1755, Royal France, Louis XV. Silver Ecu (French Dollar) Coin. Béarn! Key-Date!
Mint Year: 1755 Denomination: Ecu Mintage: 207,000 pcs. Mint Place: Province of Béarn (BD) / Pau References: Davenport A1331, KM-518 (scarce date without valuation!) Condition: Mint-made weight-adjusting marks in obverse, lightly matted surfaces (caused by light corrosion - enironmental damage), otherwise about XF! Weight: 29.22gm Diameter: 42mm Material: Silver
Obverse: Draped bust of Louis XV left, privy mark below. Legend: LUD . XV . D . G . FR . . ET . NA . RE . BD . (.tulip.) Reverse: Crown above oval with three fleur de lis inside, flanked by olive branches. Legend: SIT NOMEN . DOMINI (cow) BENEDICTUM (sheaf of wheat) 1755
For your consideration a nice early dollar sized silver coin, struck in France (Province of Béarn) during 1768 under Louis XV of France.
The viscountcy of Béarn (Gascon: Bearn or Biarn) is a former province of France, located in the Pyreneesmountains and in the plain at their feet, in southwest France. Along with thethree Basque provinces of Soule, Lower Navarre, and Labourd, as well as small parts of Gascony, it forms the current département of Pyrénées-Atlantiques (64).
Béarn is bordered by Basque provinces Soule and Lower Navarre to the west, by Gascony (Landes and Armagnac) to the north, by Bigorre to the east, and by Spain (Aragon) to the south.
Although Béarn was included in the original borders of France as established by the Treaty of Verdun in 843, its inclusion in the kingdom was controversial. Its first parliamentary body, the Cour Major, was formed in 1080, 185 years before England's parliament. Bearn became a part of the Duchy of Aquitaine, which passed to the Kings of England through Eleanor of Aquitaine, and was thus subject to the Kingdom of England for a little over a century (1242-1347). Béarn passed to the county of Foix in 1290; in 1347 Count Gaston III Fébus paid homage to the king for his own county, but refused to give homage for Béarn, which he claimed as an independent fief, with its chief seat his stronghold at Pau, a site that had been fortified by the 11th century, which was made the official capital the seat of Béarn Province in 1464. Later, the territory passed through heiresses to the Kingdom of Navarre (see below), and this inclusion in a foreign state (though ruled by descendants of the French Capetian dynasty) contributed to its doubtful relationship to the Kingdom of France.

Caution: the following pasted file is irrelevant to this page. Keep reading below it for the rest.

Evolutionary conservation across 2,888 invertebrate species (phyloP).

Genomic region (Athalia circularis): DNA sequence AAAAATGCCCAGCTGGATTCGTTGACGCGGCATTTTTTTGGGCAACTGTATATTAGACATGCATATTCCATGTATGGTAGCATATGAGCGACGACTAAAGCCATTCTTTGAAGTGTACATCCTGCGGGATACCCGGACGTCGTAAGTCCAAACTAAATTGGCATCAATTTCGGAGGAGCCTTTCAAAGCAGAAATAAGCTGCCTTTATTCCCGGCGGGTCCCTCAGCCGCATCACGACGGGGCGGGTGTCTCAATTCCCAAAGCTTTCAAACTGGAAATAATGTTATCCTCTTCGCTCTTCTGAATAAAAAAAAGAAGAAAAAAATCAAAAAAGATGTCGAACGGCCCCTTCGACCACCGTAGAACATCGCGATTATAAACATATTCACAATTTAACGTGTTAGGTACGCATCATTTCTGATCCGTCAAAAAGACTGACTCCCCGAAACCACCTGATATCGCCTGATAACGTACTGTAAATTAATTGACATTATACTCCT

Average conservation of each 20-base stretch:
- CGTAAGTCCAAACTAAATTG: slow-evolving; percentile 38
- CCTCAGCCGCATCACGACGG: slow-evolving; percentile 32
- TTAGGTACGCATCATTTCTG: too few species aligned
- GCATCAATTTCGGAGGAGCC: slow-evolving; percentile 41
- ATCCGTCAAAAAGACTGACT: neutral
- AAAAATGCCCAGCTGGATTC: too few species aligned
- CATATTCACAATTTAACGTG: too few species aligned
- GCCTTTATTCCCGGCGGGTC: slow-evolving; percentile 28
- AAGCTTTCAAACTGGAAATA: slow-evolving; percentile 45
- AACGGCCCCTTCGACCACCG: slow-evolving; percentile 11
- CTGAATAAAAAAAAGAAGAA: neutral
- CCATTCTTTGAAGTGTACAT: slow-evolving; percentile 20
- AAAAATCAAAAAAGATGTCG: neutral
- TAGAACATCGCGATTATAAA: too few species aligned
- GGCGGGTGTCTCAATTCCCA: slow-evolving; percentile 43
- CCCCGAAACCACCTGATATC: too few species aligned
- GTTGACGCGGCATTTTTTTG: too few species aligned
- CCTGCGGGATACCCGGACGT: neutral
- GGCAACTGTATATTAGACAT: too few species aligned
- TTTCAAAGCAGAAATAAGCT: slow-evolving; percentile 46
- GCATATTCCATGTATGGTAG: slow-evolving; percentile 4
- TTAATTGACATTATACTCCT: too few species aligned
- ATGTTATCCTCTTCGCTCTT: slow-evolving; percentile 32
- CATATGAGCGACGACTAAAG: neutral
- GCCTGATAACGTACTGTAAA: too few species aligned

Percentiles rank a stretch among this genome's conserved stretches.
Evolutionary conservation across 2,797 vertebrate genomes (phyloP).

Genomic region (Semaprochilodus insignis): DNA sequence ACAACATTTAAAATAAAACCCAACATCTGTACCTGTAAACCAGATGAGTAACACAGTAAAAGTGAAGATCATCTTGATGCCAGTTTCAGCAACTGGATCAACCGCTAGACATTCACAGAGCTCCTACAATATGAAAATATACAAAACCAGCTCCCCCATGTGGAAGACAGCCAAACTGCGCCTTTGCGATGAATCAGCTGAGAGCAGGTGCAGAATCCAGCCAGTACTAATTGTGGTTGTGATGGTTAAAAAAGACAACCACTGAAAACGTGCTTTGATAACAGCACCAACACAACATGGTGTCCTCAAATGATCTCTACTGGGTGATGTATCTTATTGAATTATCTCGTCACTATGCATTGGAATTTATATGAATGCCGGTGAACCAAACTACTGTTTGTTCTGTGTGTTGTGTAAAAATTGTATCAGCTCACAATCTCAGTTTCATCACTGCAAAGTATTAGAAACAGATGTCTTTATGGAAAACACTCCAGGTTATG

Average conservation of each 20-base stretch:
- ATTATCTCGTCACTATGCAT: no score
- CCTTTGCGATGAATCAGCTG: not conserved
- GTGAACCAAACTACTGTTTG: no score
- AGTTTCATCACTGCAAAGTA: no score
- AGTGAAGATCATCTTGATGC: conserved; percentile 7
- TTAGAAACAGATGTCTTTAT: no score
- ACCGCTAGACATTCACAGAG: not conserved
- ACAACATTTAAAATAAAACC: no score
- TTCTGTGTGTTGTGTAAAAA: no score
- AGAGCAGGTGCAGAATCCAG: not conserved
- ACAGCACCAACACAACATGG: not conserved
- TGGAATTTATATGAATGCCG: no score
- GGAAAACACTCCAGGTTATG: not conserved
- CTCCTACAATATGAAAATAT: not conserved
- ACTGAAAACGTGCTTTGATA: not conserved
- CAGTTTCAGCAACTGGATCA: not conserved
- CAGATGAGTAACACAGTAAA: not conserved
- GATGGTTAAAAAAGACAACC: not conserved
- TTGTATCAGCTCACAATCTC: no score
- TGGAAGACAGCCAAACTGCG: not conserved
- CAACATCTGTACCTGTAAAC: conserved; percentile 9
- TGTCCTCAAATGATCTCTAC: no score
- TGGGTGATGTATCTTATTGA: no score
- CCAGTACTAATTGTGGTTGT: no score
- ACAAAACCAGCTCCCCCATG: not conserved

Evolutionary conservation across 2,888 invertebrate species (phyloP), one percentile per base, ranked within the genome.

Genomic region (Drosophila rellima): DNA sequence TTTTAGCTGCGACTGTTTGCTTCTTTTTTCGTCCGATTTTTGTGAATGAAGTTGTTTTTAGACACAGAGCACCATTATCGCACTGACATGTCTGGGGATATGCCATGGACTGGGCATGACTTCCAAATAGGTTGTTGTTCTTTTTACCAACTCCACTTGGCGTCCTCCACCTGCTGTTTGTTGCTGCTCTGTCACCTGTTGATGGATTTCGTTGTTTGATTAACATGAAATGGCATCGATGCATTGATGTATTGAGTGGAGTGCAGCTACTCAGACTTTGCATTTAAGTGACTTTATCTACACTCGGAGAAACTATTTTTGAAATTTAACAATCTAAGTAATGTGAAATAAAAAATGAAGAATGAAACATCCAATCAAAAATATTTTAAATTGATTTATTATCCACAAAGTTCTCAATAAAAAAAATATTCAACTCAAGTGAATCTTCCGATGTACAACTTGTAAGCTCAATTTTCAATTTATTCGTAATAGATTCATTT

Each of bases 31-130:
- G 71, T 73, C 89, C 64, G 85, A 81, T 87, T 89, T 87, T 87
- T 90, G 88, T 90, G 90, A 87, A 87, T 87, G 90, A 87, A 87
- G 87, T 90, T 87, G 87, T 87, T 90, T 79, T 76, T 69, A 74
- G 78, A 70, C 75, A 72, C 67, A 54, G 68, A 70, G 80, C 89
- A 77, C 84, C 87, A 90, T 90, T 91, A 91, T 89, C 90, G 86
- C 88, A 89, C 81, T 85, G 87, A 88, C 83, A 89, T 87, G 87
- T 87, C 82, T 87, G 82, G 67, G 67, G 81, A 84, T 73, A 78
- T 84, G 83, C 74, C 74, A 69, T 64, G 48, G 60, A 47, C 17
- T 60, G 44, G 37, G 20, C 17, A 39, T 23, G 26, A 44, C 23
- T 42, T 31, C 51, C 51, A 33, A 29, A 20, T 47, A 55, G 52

Eventually, Béarn fell to Henry III of Navarre, who inherited it from his mother, while at the same time the Kingdom of Navarre was almost entirely annexed by Spain (with only Lower Navarre, north of the Pyrenees, not annexed by Spain). Henry III of Navarre became King Henry IV of France in 1589, but he kept all his estates distinct from France. It was only in 1607 that he conceded to the demands of the Parlement of Paris, and reunited with the French crown his domains of County of Foix, Bigorre, Quatre-Vallées, and Nébouzan, conforming to the tradition that the king of France would have no personal domain. However, he refused to unite Béarn and Lower Navarre with the French crown, since these territories were sovereign countries, not formally under French sovereignty like Foix, Bigorre, and his other estates.
Thus Béarn and Lower Navarre remained only in a personal union with France (i.e. united to France through the person of Henry, both King of France and King of Navarre). It was only in 1620, ten years after his death, that Béarn and Lower Navarre were united to the French crown and entered French sovereignty, but the title of King of Navarre was kept by the kings of France until 1830.
Previously, in 1539, the Edict of Villers-Cotteret had ordained that laws would be enacted in French (to the detriment of Latin and smaller local languages), but Béarn was not yet part of France and the edict did not apply there. Instead, after its incorporation into France, laws continued to be enacted in the langue d'oc until the French Revolution.
Louis XV (Versailles, 15 February 1710 – Versailles, 10 May 1774) ruled as King of France and of Navarre from 1 September 1715 until his death on 10 May 1774. Coming to the throne at the age of five, Louis reigned until 15 February 1723, the date of his thirteenth birthday, with the aid of the Régent, Philippe, duc d'Orléans, his great-uncle, thereafter taking formal personal control of government.
Unexpectedly surviving the death of most of the royal family, he enjoyed a favourable reputation at the beginning of his reign and earned the epithet "le Bien-Aimé" ("the Beloved"). However, in time, his lack of morals, general inability to effectively reform France and the Monarchy, and the perceived failings of his foreign policy lost him the affection of his people, and he ended his life amongst the most unpopular kings of France.
While historians have traditionally treated Louis XV harshly, more recent research has suggested that he was in fact very intelligent and dedicated to the task of ruling the largest state in Europe, bar Russia. His nagging indecision, fueled by his awareness of the complexity of problems ahead, as well as his profound timidity, hidden behind the mask of an imperious king, may account for the poor results achieved during his reign. In many ways, Louis XV prefigures the "bourgeois rulers" of the romantic 19th century. While dutifully playing the role of the mighty king carved out by his predecessor and great-grandfather, Louis XIV, Louis XV in fact cherished nothing more than his private life far away from the pomp and ceremony of Court. Having lost his mother while still little more than an infant, he longed for a reassuring and motherly presence, which he tried to find in the intimate company of women, something for which he was much criticized both during and after his life.
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